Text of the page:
Back to school season means more young drivers on the road. New drivers have more temptations to distract them than ever, including cell phones. Young adults and teens have proven to be especially vulnerable to this risky driving behavior.
Texting and Driving Can Be Fatal
Many bad choices and risky habits only affect the person who engages in them. Texting and driving is different. Everyone around the texting driver is in danger, whether it is passengers in that car, nearby vehicles, or pedestrians in the vicinity. According to recent data,
- Texting while driving is six times more likely to cause a car accident than drunk driving
- 4,637 people died in car crashes in 2018 due to cell phone use.
It is true that drivers of all ages can be guilty of texting and driving, but young, inexperienced drivers may be most likely to engage in unsafe behaviors. The risk-taking attitude of teens and young adults combined with their lack of driving experience tends to result in a higher likelihood of accidents.
All it Takes is a Few Seconds
According to the advocacy website, Texting and Driving Safety, the minimum amount of time a driver is distracted by a text is five seconds. In that amount of time, at highway speeds, you will travel the length of a football field. Just a few seconds can result in a huge amount of risk.
An infographic on the website provides some frightening statistics regarding texting and teen driving:
- 77% of young adults are very or somewhat confident that they can safely text while driving
- 55% of young adult drivers claim it is easy to text while they drive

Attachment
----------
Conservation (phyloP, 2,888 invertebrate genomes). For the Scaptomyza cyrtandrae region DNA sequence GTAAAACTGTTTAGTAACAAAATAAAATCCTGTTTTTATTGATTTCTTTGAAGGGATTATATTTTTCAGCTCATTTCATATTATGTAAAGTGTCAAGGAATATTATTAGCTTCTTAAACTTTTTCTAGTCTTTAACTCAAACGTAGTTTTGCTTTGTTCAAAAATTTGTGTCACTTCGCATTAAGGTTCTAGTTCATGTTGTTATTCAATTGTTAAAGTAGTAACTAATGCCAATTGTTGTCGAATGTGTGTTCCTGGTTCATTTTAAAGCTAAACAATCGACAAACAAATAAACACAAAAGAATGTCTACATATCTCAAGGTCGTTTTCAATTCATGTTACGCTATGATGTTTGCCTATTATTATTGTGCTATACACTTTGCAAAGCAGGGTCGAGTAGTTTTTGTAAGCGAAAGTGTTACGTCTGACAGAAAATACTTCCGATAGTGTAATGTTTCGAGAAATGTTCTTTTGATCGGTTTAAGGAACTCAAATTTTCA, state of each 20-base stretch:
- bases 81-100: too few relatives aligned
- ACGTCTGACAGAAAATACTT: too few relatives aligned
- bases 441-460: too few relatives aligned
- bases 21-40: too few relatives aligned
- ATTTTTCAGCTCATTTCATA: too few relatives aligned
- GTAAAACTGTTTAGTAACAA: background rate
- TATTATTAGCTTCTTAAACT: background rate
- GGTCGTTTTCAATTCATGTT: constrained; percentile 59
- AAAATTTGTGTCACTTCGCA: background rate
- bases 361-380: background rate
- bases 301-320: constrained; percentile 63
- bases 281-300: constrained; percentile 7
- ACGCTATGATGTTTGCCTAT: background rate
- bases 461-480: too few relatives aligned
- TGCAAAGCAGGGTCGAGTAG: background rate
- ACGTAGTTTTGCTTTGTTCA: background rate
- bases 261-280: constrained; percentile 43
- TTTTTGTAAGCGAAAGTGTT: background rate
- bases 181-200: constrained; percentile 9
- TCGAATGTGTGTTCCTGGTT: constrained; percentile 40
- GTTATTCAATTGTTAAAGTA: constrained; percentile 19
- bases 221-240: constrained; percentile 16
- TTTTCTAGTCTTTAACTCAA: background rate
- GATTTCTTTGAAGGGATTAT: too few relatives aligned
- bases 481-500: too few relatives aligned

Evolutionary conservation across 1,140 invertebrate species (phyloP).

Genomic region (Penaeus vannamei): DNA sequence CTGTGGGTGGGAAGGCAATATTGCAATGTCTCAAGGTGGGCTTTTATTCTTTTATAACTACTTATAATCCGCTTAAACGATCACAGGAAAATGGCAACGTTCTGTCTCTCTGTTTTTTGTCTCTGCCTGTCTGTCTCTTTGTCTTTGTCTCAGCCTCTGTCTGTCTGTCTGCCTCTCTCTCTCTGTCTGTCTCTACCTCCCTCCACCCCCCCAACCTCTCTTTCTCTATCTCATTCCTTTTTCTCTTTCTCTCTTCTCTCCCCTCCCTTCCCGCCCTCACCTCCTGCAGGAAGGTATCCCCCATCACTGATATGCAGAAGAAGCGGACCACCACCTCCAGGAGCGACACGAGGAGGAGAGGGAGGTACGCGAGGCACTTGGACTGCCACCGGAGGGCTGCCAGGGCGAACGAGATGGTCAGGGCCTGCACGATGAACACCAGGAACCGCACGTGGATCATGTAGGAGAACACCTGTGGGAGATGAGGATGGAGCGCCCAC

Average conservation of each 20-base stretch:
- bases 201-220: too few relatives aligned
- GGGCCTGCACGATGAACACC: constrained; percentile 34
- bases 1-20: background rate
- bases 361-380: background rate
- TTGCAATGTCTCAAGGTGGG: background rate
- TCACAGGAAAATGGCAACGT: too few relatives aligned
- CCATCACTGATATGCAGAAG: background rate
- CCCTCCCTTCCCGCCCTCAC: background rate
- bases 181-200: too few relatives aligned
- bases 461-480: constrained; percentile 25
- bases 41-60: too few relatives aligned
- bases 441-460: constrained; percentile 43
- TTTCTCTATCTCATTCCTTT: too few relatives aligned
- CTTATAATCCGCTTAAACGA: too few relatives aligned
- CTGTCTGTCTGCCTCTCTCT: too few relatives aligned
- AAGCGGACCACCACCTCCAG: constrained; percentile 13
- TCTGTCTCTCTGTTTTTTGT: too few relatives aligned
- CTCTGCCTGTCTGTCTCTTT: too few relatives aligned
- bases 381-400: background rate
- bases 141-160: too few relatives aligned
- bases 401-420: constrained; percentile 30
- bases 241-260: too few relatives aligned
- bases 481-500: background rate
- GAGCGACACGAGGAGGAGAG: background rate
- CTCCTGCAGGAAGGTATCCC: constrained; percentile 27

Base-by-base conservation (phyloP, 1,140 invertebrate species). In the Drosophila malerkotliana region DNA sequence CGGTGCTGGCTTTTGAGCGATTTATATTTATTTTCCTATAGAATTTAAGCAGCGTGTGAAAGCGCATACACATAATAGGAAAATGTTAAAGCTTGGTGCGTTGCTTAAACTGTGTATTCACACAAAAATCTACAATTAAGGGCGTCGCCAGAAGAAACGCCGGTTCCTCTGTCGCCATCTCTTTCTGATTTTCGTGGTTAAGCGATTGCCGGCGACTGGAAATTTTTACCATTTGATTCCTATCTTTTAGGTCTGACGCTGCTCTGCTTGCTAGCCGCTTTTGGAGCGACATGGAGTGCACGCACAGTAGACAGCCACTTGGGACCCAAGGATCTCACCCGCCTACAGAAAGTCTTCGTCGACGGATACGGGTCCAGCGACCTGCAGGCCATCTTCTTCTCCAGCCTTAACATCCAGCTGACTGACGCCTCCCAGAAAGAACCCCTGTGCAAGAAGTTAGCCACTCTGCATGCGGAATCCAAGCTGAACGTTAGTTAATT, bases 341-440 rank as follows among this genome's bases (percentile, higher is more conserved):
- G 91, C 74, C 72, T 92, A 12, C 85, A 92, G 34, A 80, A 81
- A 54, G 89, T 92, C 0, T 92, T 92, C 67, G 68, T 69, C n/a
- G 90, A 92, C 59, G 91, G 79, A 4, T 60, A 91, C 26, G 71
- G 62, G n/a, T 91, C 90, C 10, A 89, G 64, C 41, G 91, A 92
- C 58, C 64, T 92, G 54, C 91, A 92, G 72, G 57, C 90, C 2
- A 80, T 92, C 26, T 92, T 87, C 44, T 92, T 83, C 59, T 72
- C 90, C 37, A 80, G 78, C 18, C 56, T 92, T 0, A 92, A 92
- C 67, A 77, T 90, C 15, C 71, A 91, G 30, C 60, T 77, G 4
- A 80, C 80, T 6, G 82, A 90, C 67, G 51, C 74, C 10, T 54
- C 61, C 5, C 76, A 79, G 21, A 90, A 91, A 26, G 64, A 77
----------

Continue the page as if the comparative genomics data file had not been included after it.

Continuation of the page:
- Teens who text while driving spend approximately 10% of driving time outside of their lane.
If you have a young driver in your family, now is a great time to remind them of what’s at risk with texting and driving.
It is back to school time, so it is a good time to think about safe school season driving. Though school traffic can be frustrating, it is important for everyone’s safety that we exercise patience. We also need to watch for students in school zones who may be excited or distracted as they make their way to and from school.
Time for the Stuck-Behind-a-School-Bus Blues
No driver wants to see a school bus in their path, especially if they are on their way to work. If you find yourself in this frustrating situation, try to keep in mind that students are about 70 times more likely to get to school safely when traveling in a school bus. The National Safety Council reports that school buses are one of the safest forms of transportation for students.
The council does caution, however, that more children are hurt or killed outside of the bus when they fail to watch where they are going, or when a motorist does not pay attention and illegally passes a stopped school bus.
Keep in mind following points to remind drivers of school traffic safety laws and procedures:
- It is illegal to pass a school bus that has stopped to pick up or drop off children in all 50 states. Traffic in both directions is required to stop on undivided roadways when students are being picked up and dropped off.
- State laws vary on divided roadway requirements, however in all cases, vehicles driving behind the bus, and moving in the same direction must stop when the bus does.
- Flashing yellow lights on a school bus indicate the bus driver is preparing to stop to load or unload passengers. Red flashing lights and an extended stop sign arm signals that the bus has stopped and children are exiting or entering the bus.
- A required distance of 10 feet around a school bus must be observed to allow sufficient space for children getting on or off the bus.
- Be on the lookout for children who may run or fail to observe safety rules when moving to and from the bus stop.Never block crosswalks when waiting to turn or when they are stopping for a red light.
- In school zones be alert for warning flashers, and while you are in an active zone, be sure to yield the right-of-way to students crossing in the marked crosswalk.
If your commuting route includes an area with school bus stops, consider ways to help you safely share the road. Listen to music or a podcast to help you exercise patience with frequent stops. Leaving a bit early so you won’t have to stress about delays also helps. Remember, the most important thing is that EVERYONE arrives at their destination safely!